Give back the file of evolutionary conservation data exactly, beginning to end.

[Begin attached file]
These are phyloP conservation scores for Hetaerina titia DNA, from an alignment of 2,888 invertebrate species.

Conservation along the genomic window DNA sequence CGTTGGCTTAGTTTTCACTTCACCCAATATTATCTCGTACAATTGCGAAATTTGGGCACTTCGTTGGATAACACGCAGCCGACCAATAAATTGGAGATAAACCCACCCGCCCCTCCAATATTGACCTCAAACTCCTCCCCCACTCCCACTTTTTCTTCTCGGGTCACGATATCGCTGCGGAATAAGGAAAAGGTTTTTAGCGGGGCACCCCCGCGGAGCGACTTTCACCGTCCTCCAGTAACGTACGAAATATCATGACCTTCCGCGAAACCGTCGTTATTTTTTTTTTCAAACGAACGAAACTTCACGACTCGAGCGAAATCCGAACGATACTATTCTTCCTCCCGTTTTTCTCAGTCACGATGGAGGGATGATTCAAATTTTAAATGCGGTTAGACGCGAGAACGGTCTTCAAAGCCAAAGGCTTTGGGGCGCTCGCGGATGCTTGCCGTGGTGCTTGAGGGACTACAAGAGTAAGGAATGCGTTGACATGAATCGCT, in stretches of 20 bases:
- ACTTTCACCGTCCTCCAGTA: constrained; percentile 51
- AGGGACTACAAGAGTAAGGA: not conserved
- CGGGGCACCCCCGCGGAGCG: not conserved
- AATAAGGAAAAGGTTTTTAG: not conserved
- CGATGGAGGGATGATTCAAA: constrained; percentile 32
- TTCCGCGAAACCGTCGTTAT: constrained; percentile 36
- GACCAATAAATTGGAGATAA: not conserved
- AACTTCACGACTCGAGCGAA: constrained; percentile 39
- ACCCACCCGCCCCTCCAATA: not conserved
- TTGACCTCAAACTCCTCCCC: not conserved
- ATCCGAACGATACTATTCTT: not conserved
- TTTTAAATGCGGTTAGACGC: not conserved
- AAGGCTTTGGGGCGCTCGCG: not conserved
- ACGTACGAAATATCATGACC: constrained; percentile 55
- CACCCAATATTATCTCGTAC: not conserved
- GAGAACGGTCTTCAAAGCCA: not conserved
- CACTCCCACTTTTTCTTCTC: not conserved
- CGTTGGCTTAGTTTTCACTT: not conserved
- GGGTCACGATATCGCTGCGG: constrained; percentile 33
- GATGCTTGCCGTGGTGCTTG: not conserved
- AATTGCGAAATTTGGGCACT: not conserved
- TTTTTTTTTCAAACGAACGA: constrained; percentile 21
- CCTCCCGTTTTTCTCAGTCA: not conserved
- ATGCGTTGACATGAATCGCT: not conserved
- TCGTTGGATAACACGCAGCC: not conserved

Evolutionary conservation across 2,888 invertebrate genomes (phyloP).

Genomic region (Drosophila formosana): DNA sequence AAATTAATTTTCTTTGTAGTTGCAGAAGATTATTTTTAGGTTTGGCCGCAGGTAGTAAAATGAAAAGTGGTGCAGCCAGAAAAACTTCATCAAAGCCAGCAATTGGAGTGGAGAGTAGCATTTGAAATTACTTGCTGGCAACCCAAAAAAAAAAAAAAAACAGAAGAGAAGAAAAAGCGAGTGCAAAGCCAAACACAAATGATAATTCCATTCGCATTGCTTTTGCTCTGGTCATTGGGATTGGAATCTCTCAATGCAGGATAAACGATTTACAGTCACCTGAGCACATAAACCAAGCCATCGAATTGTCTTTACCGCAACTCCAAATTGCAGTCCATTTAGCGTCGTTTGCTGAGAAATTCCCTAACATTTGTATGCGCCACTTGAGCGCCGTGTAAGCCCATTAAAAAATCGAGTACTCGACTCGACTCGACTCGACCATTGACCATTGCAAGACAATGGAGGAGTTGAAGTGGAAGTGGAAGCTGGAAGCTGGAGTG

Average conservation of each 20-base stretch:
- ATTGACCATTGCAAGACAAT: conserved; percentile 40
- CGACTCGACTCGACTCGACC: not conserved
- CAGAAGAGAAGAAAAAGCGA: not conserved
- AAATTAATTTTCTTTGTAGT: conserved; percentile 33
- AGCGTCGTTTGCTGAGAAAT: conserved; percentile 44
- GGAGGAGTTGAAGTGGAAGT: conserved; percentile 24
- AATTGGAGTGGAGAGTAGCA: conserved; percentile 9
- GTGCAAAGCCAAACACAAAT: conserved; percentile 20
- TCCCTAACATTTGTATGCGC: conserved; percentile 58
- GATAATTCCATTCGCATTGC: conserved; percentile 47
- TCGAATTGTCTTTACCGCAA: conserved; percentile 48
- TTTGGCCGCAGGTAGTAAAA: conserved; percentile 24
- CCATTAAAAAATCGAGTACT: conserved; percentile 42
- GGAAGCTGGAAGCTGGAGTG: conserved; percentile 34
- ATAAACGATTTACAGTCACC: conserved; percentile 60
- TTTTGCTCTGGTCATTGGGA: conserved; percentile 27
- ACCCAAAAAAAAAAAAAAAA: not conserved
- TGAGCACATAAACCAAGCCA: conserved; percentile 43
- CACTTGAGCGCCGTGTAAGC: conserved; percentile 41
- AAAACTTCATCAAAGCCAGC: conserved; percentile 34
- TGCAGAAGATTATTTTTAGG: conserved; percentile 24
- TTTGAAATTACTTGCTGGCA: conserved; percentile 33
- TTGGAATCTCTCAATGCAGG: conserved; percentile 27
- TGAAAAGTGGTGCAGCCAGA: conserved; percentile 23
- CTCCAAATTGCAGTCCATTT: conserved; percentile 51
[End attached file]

These are phyloP conservation scores for Hetaerina titia DNA, from an alignment of 2,888 invertebrate species.

Conservation along the genomic window DNA sequence CGTTGGCTTAGTTTTCACTTCACCCAATATTATCTCGTACAATTGCGAAATTTGGGCACTTCGTTGGATAACACGCAGCCGACCAATAAATTGGAGATAAACCCACCCGCCCCTCCAATATTGACCTCAAACTCCTCCCCCACTCCCACTTTTTCTTCTCGGGTCACGATATCGCTGCGGAATAAGGAAAAGGTTTTTAGCGGGGCACCCCCGCGGAGCGACTTTCACCGTCCTCCAGTAACGTACGAAATATCATGACCTTCCGCGAAACCGTCGTTATTTTTTTTTTCAAACGAACGAAACTTCACGACTCGAGCGAAATCCGAACGATACTATTCTTCCTCCCGTTTTTCTCAGTCACGATGGAGGGATGATTCAAATTTTAAATGCGGTTAGACGCGAGAACGGTCTTCAAAGCCAAAGGCTTTGGGGCGCTCGCGGATGCTTGCCGTGGTGCTTGAGGGACTACAAGAGTAAGGAATGCGTTGACATGAATCGCT, in stretches of 20 bases:
- ACTTTCACCGTCCTCCAGTA: constrained; percentile 51
- AGGGACTACAAGAGTAAGGA: not conserved
- CGGGGCACCCCCGCGGAGCG: not conserved
- AATAAGGAAAAGGTTTTTAG: not conserved
- CGATGGAGGGATGATTCAAA: constrained; percentile 32
- TTCCGCGAAACCGTCGTTAT: constrained; percentile 36
- GACCAATAAATTGGAGATAA: not conserved
- AACTTCACGACTCGAGCGAA: constrained; percentile 39
- ACCCACCCGCCCCTCCAATA: not conserved
- TTGACCTCAAACTCCTCCCC: not conserved
- ATCCGAACGATACTATTCTT: not conserved
- TTTTAAATGCGGTTAGACGC: not conserved
- AAGGCTTTGGGGCGCTCGCG: not conserved
- ACGTACGAAATATCATGACC: constrained; percentile 55
- CACCCAATATTATCTCGTAC: not conserved
- GAGAACGGTCTTCAAAGCCA: not conserved
- CACTCCCACTTTTTCTTCTC: not conserved
- CGTTGGCTTAGTTTTCACTT: not conserved
- GGGTCACGATATCGCTGCGG: constrained; percentile 33
- GATGCTTGCCGTGGTGCTTG: not conserved
- AATTGCGAAATTTGGGCACT: not conserved
- TTTTTTTTTCAAACGAACGA: constrained; percentile 21
- CCTCCCGTTTTTCTCAGTCA: not conserved
- ATGCGTTGACATGAATCGCT: not conserved
- TCGTTGGATAACACGCAGCC: not conserved

Evolutionary conservation across 2,888 invertebrate genomes (phyloP).

Genomic region (Drosophila formosana): DNA sequence AAATTAATTTTCTTTGTAGTTGCAGAAGATTATTTTTAGGTTTGGCCGCAGGTAGTAAAATGAAAAGTGGTGCAGCCAGAAAAACTTCATCAAAGCCAGCAATTGGAGTGGAGAGTAGCATTTGAAATTACTTGCTGGCAACCCAAAAAAAAAAAAAAAACAGAAGAGAAGAAAAAGCGAGTGCAAAGCCAAACACAAATGATAATTCCATTCGCATTGCTTTTGCTCTGGTCATTGGGATTGGAATCTCTCAATGCAGGATAAACGATTTACAGTCACCTGAGCACATAAACCAAGCCATCGAATTGTCTTTACCGCAACTCCAAATTGCAGTCCATTTAGCGTCGTTTGCTGAGAAATTCCCTAACATTTGTATGCGCCACTTGAGCGCCGTGTAAGCCCATTAAAAAATCGAGTACTCGACTCGACTCGACTCGACCATTGACCATTGCAAGACAATGGAGGAGTTGAAGTGGAAGTGGAAGCTGGAAGCTGGAGTG

Average conservation of each 20-base stretch:
- ATTGACCATTGCAAGACAAT: conserved; percentile 40
- CGACTCGACTCGACTCGACC: not conserved
- CAGAAGAGAAGAAAAAGCGA: not conserved
- AAATTAATTTTCTTTGTAGT: conserved; percentile 33
- AGCGTCGTTTGCTGAGAAAT: conserved; percentile 44
- GGAGGAGTTGAAGTGGAAGT: conserved; percentile 24
- AATTGGAGTGGAGAGTAGCA: conserved; percentile 9
- GTGCAAAGCCAAACACAAAT: conserved; percentile 20
- TCCCTAACATTTGTATGCGC: conserved; percentile 58
- GATAATTCCATTCGCATTGC: conserved; percentile 47
- TCGAATTGTCTTTACCGCAA: conserved; percentile 48
- TTTGGCCGCAGGTAGTAAAA: conserved; percentile 24
- CCATTAAAAAATCGAGTACT: conserved; percentile 42
- GGAAGCTGGAAGCTGGAGTG: conserved; percentile 34
- ATAAACGATTTACAGTCACC: conserved; percentile 60
- TTTTGCTCTGGTCATTGGGA: conserved; percentile 27
- ACCCAAAAAAAAAAAAAAAA: not conserved
- TGAGCACATAAACCAAGCCA: conserved; percentile 43
- CACTTGAGCGCCGTGTAAGC: conserved; percentile 41
- AAAACTTCATCAAAGCCAGC: conserved; percentile 34
- TGCAGAAGATTATTTTTAGG: conserved; percentile 24
- TTTGAAATTACTTGCTGGCA: conserved; percentile 33
- TTGGAATCTCTCAATGCAGG: conserved; percentile 27
- TGAAAAGTGGTGCAGCCAGA: conserved; percentile 23
- CTCCAAATTGCAGTCCATTT: conserved; percentile 51